Natalia Tyczynska from Poland first visited India in 2011 for an internship with a company that organizes international medical conferences. She then worked for a real estate company before leaving the country.
“I made great friendships and traveled a lot during those nine months that I lived here,” New Delhi-based Tyczynska, who hails from Poland, tells Little India. “I will never forget that time. I left India to work in France but soon realized that my story with this country was not finished yet. I just knew I had to come back. So I did.”
Tyczynska, 31, who finally moved to India in 2014, runs a boutique travel agency in New Delhi with business partner Sarune Baubaite. She talks about her work and experiences in India:
Wanderlust Brought Me Here
My love for travel brought me to India. I will always remember my paragliding experiences in Goa, and Bir Billing in Himachal Pradesh, my first Himalayan trekking experience, spotting a tiger on my first jeep safari, or my week of scuba diving in the Andamans.
I did my masters in tourism management and worked in the tourism industry before coming to India. So, I set up Nomaday Travel with my business partner from Lithuania, and we organize luxury tailor-made tours in India for travelers from all over the world. I feel very happy when another person falls in love with India after traveling with us.
Setting up the company, however, was not easy. The bureaucracy was illogical and the administrative process was extremely lengthy and contradicting. Opening a bank account took more than two months.
Life in Delhi
When I first arrived here, the weather was a big challenge. I had never lived in such hot climate before nor used the air conditioner. I like walking but it’s usually impossible here due to the heat and absence of sidewalks. Also, the size and messiness of the city was overwhelming.
During the initial years, I traveled in rickshaws, which was a real task. I was rather uncomfortable in crowded places in Poland but I had to get used to it here.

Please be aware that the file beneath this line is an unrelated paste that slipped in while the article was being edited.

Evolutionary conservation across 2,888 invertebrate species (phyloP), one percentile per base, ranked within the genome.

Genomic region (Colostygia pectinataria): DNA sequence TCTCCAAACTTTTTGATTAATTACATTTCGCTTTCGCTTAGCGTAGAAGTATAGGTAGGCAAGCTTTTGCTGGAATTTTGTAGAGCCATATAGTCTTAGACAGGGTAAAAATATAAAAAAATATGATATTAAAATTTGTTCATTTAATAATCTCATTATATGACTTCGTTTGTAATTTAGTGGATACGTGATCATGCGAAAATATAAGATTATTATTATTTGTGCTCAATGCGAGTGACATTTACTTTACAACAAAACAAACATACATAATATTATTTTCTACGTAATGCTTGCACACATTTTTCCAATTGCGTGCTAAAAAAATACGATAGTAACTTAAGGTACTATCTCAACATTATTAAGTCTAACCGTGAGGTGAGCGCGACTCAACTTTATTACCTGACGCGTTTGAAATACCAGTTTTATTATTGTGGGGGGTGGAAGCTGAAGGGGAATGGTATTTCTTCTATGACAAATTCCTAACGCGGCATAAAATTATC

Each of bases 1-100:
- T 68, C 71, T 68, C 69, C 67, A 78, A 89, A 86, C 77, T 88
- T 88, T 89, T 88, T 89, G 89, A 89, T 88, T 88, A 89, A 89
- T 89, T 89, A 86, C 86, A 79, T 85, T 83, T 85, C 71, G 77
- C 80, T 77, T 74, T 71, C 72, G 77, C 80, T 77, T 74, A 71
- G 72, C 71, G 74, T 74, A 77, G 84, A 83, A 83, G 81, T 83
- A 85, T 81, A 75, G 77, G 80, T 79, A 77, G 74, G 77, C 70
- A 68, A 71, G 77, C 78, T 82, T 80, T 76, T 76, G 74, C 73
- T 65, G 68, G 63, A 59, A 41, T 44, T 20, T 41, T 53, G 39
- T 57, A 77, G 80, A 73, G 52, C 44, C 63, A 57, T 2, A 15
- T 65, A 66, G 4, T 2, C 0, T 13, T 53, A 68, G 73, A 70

I like the fact that Delhi is vibrant, has international appeal and endless opportunities. People are creative and it’s quite easy to socialize. I don’t like the poor air quality, lack of nature and the fact that, as a woman, I always have to be careful when travelling alone.
I got to understand the country better after I met my partner Chirag Gupta three years ago. I am close to his family as well and thankful to have them in my life.
There were many things that seemed foreign or weird to me initially but I now understand that a lot of it is due to cultural differences. The importance of class in the Indian society, the concept of arranged marriages, and the fact that it is acceptable to be late were some of the things I found strange.
Initially, I was quite shocked when locals treated me as VIP. They would take photos of me, ask for selfies and invite me to parties. I could never understand why. Why would someone invite me to parties with free food and alcohol? I then understood it is all marketing strategy, and found it funny.
Being an expat in India has its lows and highs. There is a common misconception that all foreigners are very rich and are therefore charged higher in many situations.
I will always remember my birthday in 2011.
I took a rickshaw with my colleague to work. The driver figured that it was my birthday because he heard my colleague wishing me. After that I fell asleep and woke up at my drop location with the rickshaw driver holding a flower for me. It was so sweet. I will never forget that.
Takeaway from India
If I ever decide to move back to Poland, I will definitely take a lot of Indian spices, great quality shawls and jewelery with me back home. Addiction to masala chai would be another huge takeaway. I start each day with chai massively spiced with fresh ginger.
I have also noticed that I wobble my head and murmur “haan” when I talk to people, even back home in Poland!
Living in India also changed me as a person. I became more patient, more open and appreciative of life. You can’t be in control of everything when you live in this country. You have to go with the flow.
I have had my ups and downs, and moments when I have said, “India, I hate you and I love you.” Life can be way too hectic here sometimes. You have to learn to find your balance.
The interview has been condensed and edited.
Expat Voice is regular column on expats in India. Email us at firstname.lastname@example.org to nominate yourself or another expat for the column.